Voting rights of major shareholders
The major shareholders disclosed above do not have different voting rights than other shareholders with respect to the Common Shares that they hold.
Holders of Record
As March 15, 2015 there were 69 holders of record of the Company’s Common Shares, including 53 holders of record with addresses in the United States who hold a total of 45,088,820 (out of which 39,985,091 Common Shares are held of record by CEDE & Co), representing approximately 90.11% of our issued and outstanding Common Shares. The number of record holders in the United States is not representative of the number of beneficial holders, nor is it representative of where such beneficial holders are resident, because many of these Common Shares were held of record by nominees (including CEDE & Co., as nominee for a large number of banks, brokers, institutions and underlying beneficial holders of our Common Shares).
Control of the Company
Based on Formula’s beneficial ownership of 50.2% of the outstanding Common Shares of the Company (as of March 5, 2015), and based on Asseco's beneficial ownership of 49.0% of the outstanding share capital of Formula (also as of that date), both Formula and Asseco may be deemed to control the Company. We are unaware of any arrangements the operation of which may at a subsequent date result in a change of control of the Company.
|B.||Related Party Transactions.|
The description of the Registration Rights Agreement set forth in Item 10.C “Material Contracts” is incorporated herein by reference.
|C.||Interests of Experts and Counsel.|
|ITEM 8.||FINANCIAL INFORMATION|
|A.||Consolidated Statements and Other Financial Information.|
See the Consolidated Financial Statements and related notes in Item 18.
In 2014, 82% of our revenues originated from customers located outside of Israel. For information on our revenues breakdown by geographic market for the past three years, see Item 4, “Information on the Company – Business Overview - Geographical Distribution of Revenues.”
From time to time, we are a party to various non-material legal proceedings and claims that arise in the ordinary course of business.
Upon review of our consolidated results of operations, financial condition, cash requirements, future prospects and other factors, on January 15, 2013, our Board of Directors determined, subject to shareholder approval, to declare and pay a one-time cash dividend of $0.15 per Common Share (or $5.8 million in the aggregate).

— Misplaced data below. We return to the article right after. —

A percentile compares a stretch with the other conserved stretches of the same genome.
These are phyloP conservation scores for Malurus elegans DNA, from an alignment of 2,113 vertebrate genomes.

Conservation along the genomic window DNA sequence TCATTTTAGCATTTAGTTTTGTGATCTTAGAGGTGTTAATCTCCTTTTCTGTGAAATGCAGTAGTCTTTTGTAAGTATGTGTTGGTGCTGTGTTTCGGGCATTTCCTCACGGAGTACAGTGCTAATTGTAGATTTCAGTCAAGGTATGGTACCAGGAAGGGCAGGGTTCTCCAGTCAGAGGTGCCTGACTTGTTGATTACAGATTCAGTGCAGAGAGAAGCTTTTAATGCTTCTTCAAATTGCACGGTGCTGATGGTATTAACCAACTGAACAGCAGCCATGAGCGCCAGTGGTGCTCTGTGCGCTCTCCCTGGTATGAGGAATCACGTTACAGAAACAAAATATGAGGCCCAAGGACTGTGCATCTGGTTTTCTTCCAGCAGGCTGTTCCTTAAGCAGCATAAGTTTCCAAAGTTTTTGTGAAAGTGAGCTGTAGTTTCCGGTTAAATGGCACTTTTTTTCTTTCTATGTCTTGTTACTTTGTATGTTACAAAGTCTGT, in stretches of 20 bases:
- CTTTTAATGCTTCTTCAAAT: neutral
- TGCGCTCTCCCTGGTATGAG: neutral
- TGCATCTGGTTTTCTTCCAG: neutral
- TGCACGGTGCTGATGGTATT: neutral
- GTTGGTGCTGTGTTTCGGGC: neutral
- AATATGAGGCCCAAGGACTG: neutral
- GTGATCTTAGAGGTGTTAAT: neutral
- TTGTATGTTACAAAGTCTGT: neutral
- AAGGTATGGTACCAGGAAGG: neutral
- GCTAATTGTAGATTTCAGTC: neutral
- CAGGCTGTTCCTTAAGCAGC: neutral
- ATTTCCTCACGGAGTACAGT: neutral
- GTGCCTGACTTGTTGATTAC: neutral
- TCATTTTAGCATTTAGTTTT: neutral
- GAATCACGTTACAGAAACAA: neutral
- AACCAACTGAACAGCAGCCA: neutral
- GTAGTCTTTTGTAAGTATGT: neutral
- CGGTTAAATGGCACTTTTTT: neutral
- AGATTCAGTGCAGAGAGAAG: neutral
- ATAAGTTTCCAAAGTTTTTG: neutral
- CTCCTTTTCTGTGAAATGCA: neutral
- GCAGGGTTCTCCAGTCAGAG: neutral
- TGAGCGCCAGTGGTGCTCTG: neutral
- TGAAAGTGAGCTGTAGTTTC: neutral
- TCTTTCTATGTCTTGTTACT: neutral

We currently have no dividend policy. Our Board of Directors has not yet made a determination as to whether the Company would pay additional dividends in the future. Any determination in the future to pay dividends will be dependent upon the Company’s financial condition and cash requirements and other factors. For more information about distribution of dividends and various tax implications, see Item 10, “Additional Information - Memorandum and Articles of Association;” Item 10, “Additional Information – Exchange Controls,” and Item 10, “Additional Information – Taxation.”
No significant change, other than as otherwise described in this annual report, has occurred in our operations since the date of our consolidated financial statements included in this annual report.
|ITEM 9.||THE OFFER AND LISTING|
|A.||Offer and Listing Details.|
The Company’s Common Shares are quoted on the NASDAQ Capital Market and on the TASE under the symbol “SPNS”.
The table below sets forth the high and low market prices (in US dollars) for our Common Shares on the NASDAQ Capital Market (i) on an annual basis for the years 2010 through 2014, and the year 2015 (through March 24, 2015), and (ii) on a quarterly basis for 2012, 2013, 2014 and the first quarter of 2015.
|2010 (Annual )||3.20||1.33|
|2015 (Through March 24, 2015)||8.33||6.42|
|First quarter (through March 24, 2015)||8.33||6.42|
The table below sets forth the high and low market prices (in US dollars) for our Common Shares on the NASDAQ Capital Market on a monthly basis during the most recent six-month period.
The closing price of our Common Shares on the NASDAQ Capital Market on March 24, 2015, being the last practicable date prior to publication of this annual report, was $8.30.
Our Common Shares began trading on the TASE effective March 6, 2003. Under current Israeli law, the Company will satisfy its reporting obligations in Israel by furnishing to the applicable Israeli regulators those reports which the Company is required to file or submit in the United States. The table below sets forth the high and low market prices, in US dollars, for our Common Shares on the TASE on an annual basis for the years 2010 through 2014 and on a quarterly basis for the years 2013 and 2014, and for the first quarter of 2015. The conversion from NIS into US dollars for the following two tables is based on the average monthly, quarterly or yearly representative rate of exchange published by the Bank of Israel for the month, quarter or year (as appropriate) in which such high or low price per share was recorded and in the case of prices for March 2015, was determined based on the rate published for the month of February 2015).
|2015 (Through March 24, 2015)||8.41||6.53|